Writing of a demon that destroys souls and leaves vacuous skinwalkers wandering the landscape in search of fried cheese and alcohol is certain to anger some readers. In our culture, objectivity is king, and any suggestion of a non-quantifiable phenomenon is treasonous to the dogma established and maintained by the church of math and science that proclaims their order has brought us all of the good we see in the world – medicine, computers, Instagram – and that those who promulgate non-measurable ideas are the source of all that is evil – superstition, war, fear, etc.  They would say my talk of demons is nonsense that only obfuscates the truth of our circumstances.

I claim no objective truth. I make no promises that the right Geiger counter or infared camera will detect the fell beast behind the persistence of the system. But I do humbly suggest that the story we have been told – and have ourselves been retelling – is a story that is doing more harm than good. As evidence for my claim I present the tragedies unfolding in the world right now that are colliding in an exponentially more dangerous synthesis with every passing day.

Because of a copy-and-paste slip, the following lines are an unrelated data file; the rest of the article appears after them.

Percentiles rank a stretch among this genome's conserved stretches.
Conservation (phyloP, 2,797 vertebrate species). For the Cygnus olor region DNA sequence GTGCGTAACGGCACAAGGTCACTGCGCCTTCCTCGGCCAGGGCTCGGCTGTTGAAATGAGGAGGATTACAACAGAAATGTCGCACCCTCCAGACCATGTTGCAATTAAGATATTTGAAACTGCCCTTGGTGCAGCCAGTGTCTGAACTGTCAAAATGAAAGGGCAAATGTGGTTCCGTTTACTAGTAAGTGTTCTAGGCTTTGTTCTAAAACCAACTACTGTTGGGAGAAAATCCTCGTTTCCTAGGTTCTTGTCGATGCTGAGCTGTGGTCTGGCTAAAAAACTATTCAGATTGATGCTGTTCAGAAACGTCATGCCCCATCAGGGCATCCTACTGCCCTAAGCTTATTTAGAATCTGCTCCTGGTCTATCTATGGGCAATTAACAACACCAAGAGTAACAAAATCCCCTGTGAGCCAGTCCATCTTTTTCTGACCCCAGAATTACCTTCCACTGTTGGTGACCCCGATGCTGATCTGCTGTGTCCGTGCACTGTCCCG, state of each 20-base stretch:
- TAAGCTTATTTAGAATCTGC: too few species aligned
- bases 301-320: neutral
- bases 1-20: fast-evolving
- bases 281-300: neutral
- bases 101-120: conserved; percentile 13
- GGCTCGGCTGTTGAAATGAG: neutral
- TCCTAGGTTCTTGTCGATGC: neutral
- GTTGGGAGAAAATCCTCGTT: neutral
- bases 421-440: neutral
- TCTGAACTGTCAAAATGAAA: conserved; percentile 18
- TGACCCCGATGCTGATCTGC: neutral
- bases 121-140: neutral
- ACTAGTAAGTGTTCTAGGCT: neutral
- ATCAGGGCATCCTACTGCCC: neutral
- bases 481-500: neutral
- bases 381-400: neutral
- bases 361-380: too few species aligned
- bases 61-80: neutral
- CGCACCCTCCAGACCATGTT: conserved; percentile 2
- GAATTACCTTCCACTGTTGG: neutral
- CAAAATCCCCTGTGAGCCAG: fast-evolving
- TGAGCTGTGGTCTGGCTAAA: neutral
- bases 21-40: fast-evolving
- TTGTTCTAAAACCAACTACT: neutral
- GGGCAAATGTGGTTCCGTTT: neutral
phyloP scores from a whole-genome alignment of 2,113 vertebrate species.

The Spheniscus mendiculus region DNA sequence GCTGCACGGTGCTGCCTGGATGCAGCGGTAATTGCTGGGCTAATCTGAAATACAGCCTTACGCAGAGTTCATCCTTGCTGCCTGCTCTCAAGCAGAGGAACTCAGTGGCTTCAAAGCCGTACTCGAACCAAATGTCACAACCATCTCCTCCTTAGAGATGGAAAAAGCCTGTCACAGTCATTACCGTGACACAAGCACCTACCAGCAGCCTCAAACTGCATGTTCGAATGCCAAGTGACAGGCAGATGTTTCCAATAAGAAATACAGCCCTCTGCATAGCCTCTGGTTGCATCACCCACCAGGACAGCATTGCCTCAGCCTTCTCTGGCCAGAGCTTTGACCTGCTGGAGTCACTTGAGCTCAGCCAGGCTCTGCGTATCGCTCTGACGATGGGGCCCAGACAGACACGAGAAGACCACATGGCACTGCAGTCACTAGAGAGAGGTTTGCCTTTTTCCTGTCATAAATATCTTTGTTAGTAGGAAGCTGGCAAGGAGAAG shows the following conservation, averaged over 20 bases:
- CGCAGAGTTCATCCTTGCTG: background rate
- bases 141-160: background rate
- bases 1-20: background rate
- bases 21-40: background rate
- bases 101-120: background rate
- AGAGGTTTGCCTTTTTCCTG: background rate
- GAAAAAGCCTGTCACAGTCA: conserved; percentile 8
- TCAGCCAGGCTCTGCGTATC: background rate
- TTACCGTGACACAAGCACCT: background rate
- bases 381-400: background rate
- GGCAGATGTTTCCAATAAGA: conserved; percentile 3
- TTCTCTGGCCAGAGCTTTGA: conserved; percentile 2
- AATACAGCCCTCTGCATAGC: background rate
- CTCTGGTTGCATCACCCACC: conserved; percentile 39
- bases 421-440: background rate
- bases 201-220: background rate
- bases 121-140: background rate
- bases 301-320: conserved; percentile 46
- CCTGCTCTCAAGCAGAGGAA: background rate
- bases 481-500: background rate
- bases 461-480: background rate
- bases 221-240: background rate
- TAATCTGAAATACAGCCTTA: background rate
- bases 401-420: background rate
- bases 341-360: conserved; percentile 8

Let’s be clear, the people responsible for acidifying the oceans, clear cutting the rainforests, and completely inundating our very blood and tissues with industrial fire retardants and other carcinogens are people who all subscribe to a particular story about themselves. It isn’t the people who tell themselves a story in which they are children of a mother Earth, bound by responsibilities to their ancestors, descendants, and land bases who are causing these traumas. It isn’t the people who tell a story in which the animals and the plants and the rivers are alive and sentient who are operating slaughterhouses, mono-cropping Round-Up Ready soy, or leeching coal ash into waterways.

We know which people do these things. We know the story that they tell themselves, because we are barraged with it. It is a hot iron brand that scars our hearts from birth or maybe before. We are hopelessly traumatized by and unflinchingly committed to this tale.

It goes like this: